I have complained about how the Bluebook's Rule 18 deals with blogs, but I must give the Evil Quadrumvirate credit in one respect: they recognize the potential for multiple authorship on a single blog. And people seem to be following Bluebook style at least in this respect, as the citations to De Novo in the aforementioned law reviews all noted which author had written the particular post being cited.
Contrast with Del. Timothy D. Hugo (R-Fairfax) of Virginia, who cited the Democratic diary site www.RaisingKaine.com as a source for his attack advertisement on his Democratic opponent, Rex Simmons. Del. Hugo sourced the negative remarks to the site as a whole, rather than to the particular commentator, leaving viewers with the false impression that the site's owners/ management -- who began the website in order to support now-Gov. Kaine, and have expanded it to cover progressive Virginia politics generally -- were opposed to Simmons. Of course, nothing could be further from the truth. From the Washington Post article:
In an interview, Hugo defended the ad and said he will not pull it. He said the posting on Raising Kaine was not anonymous because it is widely known that "Pitin" is a Democratic activist who supported Simmons's opponent, Morris Meyer, in the Democratic primary. "It is not anonymous to me," Hugo said. "A lot of Democrats have said that Rex Simmons runs an appalling, negative campaign."However, instead of sourcing the comments to "Nate de la Piedra, executive director of Next Generation Democrats," Hugo chose to source the comments to the site as a whole. His defense? "Hugo campaign advisers stressed that Pitin's entry is fair game because blogs are ultimately responsible for the comments that are posted on them."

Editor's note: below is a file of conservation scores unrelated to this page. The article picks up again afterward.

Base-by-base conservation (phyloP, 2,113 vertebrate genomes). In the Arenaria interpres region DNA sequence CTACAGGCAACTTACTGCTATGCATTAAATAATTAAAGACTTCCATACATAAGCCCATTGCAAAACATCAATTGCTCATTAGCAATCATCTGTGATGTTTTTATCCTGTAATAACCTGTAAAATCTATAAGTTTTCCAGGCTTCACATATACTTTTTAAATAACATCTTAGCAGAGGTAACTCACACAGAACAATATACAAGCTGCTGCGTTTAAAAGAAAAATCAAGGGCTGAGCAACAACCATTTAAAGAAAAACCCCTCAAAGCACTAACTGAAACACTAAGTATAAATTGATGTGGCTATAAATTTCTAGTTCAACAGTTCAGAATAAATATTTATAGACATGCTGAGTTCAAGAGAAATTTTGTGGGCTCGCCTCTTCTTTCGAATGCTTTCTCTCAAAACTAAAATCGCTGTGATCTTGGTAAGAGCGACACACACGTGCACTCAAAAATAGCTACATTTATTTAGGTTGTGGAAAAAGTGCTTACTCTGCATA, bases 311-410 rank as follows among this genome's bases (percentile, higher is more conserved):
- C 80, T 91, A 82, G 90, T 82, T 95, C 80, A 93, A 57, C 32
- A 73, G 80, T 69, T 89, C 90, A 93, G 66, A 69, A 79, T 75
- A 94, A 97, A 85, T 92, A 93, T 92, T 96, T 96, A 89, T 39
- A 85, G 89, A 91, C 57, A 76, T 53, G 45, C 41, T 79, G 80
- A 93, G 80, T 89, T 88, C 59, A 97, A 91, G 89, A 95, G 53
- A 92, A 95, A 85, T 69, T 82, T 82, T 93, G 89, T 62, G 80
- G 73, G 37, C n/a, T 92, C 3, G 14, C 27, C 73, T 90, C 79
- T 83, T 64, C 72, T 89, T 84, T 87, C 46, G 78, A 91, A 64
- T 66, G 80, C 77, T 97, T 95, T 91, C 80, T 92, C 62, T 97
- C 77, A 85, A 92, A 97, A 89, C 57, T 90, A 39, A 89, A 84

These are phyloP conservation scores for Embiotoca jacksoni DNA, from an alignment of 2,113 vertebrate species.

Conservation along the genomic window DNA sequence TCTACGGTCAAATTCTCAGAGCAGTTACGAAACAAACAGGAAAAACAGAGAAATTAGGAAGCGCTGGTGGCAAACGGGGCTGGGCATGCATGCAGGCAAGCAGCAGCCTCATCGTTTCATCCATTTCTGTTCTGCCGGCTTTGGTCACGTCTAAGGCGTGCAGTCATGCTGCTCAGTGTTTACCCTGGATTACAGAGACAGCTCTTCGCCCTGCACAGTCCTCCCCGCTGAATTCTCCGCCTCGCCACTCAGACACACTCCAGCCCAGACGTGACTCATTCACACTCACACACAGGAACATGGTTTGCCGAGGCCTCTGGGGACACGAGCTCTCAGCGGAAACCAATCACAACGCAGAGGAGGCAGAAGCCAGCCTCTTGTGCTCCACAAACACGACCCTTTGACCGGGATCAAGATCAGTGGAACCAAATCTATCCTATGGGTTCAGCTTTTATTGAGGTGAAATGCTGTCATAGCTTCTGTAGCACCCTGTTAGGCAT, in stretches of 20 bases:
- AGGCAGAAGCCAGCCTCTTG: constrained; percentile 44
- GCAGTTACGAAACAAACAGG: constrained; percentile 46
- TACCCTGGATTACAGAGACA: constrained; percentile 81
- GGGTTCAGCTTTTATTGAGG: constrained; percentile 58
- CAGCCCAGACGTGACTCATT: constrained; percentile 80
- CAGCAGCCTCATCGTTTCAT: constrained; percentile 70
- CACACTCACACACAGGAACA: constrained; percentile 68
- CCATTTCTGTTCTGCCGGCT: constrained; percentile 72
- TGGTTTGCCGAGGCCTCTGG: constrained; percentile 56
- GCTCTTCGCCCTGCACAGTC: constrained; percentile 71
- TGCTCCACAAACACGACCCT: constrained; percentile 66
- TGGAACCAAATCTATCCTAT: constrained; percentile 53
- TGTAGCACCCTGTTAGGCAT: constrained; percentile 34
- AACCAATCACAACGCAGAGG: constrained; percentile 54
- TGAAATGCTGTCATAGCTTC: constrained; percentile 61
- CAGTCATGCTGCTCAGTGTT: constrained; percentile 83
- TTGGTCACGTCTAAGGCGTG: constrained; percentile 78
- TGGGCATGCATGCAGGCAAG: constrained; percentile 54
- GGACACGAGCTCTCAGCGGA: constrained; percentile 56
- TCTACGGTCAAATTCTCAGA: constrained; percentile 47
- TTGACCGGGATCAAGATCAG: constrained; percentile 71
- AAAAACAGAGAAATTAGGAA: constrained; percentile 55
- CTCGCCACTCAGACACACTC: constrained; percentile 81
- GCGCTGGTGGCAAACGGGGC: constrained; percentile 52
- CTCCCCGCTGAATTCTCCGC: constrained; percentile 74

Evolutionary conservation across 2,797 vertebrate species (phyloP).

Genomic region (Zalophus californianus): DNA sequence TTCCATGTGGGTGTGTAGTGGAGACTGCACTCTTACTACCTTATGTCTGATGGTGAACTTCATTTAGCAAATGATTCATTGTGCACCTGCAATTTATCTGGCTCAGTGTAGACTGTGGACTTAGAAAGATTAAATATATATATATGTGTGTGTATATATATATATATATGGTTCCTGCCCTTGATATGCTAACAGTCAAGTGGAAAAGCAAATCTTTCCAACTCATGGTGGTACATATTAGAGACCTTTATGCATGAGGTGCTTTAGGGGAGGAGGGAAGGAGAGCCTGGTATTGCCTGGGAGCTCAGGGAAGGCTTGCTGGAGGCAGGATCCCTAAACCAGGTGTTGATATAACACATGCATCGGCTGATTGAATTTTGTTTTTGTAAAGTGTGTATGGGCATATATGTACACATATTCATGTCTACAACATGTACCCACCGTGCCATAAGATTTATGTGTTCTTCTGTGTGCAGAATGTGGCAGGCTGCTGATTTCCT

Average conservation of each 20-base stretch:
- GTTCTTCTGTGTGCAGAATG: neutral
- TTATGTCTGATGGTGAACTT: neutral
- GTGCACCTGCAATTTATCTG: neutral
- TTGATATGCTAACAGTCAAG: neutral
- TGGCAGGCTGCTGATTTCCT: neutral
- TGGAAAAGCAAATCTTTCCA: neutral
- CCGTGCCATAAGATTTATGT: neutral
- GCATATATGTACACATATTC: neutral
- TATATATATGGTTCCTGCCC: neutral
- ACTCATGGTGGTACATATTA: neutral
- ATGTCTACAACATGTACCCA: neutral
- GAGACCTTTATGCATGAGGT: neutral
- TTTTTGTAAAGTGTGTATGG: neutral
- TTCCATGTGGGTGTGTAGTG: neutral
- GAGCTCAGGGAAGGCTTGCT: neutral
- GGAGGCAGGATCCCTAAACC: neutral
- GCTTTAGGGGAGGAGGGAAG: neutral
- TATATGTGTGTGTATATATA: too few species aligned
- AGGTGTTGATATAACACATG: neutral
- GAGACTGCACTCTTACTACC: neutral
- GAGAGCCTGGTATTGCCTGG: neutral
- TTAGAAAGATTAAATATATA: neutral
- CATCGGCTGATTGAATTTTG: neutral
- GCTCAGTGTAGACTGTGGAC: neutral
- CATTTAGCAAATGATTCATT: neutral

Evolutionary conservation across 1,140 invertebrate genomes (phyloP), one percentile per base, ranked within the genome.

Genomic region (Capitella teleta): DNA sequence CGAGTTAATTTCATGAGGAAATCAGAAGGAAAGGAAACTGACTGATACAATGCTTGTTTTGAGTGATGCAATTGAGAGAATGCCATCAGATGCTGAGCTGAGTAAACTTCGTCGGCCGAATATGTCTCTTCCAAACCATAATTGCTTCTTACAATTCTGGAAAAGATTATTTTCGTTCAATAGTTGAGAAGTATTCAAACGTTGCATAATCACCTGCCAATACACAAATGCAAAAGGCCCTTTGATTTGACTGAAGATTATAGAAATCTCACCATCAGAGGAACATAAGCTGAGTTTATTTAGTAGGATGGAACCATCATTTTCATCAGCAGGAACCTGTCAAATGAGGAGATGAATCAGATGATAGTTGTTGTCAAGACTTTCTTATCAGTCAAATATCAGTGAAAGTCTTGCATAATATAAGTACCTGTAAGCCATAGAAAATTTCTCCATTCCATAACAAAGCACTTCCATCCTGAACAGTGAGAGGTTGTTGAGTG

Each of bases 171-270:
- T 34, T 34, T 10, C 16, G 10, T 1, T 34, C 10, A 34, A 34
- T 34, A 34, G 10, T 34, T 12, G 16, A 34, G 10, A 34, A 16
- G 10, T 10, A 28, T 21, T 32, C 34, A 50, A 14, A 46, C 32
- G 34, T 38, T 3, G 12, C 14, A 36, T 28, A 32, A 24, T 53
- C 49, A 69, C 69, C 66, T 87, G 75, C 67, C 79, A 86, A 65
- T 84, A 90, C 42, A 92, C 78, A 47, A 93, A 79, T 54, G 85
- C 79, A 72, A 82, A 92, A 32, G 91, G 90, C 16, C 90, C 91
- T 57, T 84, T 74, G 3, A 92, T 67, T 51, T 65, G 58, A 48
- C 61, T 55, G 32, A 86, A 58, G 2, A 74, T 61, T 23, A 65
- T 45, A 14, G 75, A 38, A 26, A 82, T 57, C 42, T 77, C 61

Er, in what sense are blogs "ultimately responsible for the comments that are posted on them"? This isn't clearly true as a matter of, say, defamation law, particularly for a heavily trafficked site where no one is checking every post and comment. Diary sites like Raising Kaine have set up as quasi-newsstands; while the owner of the stand has his own opinions, they may not be reflected in everything purveyed there, and though he has no legal obligation to offer publications with which he disagrees, he also has no legal obligation to offer only publications with which he agrees. Even if Raising Kaine could be held legally liable for every word on the site, that still doesn't excuse the failure to source a statement to its known speaker.
"[Hugo campaign advisors] also said that much of future political advertising, especially in local races, probably will be sourced to blogs because that is where candidates and their supporters are migrating."
Their attitude is a good way to kill that trend. If the people who host websites have to fear that they will be held "ultimately responsible" for every comment made there, they have no incentive to allow anyone except themselves to speak. That reduces the ability to build a useful political community; candidates won't be hearing from their supporters (or opponents), and supporters are less likely to visit the site repeatedly if it offers no opportunity for stating their own opinions through diaries or comments.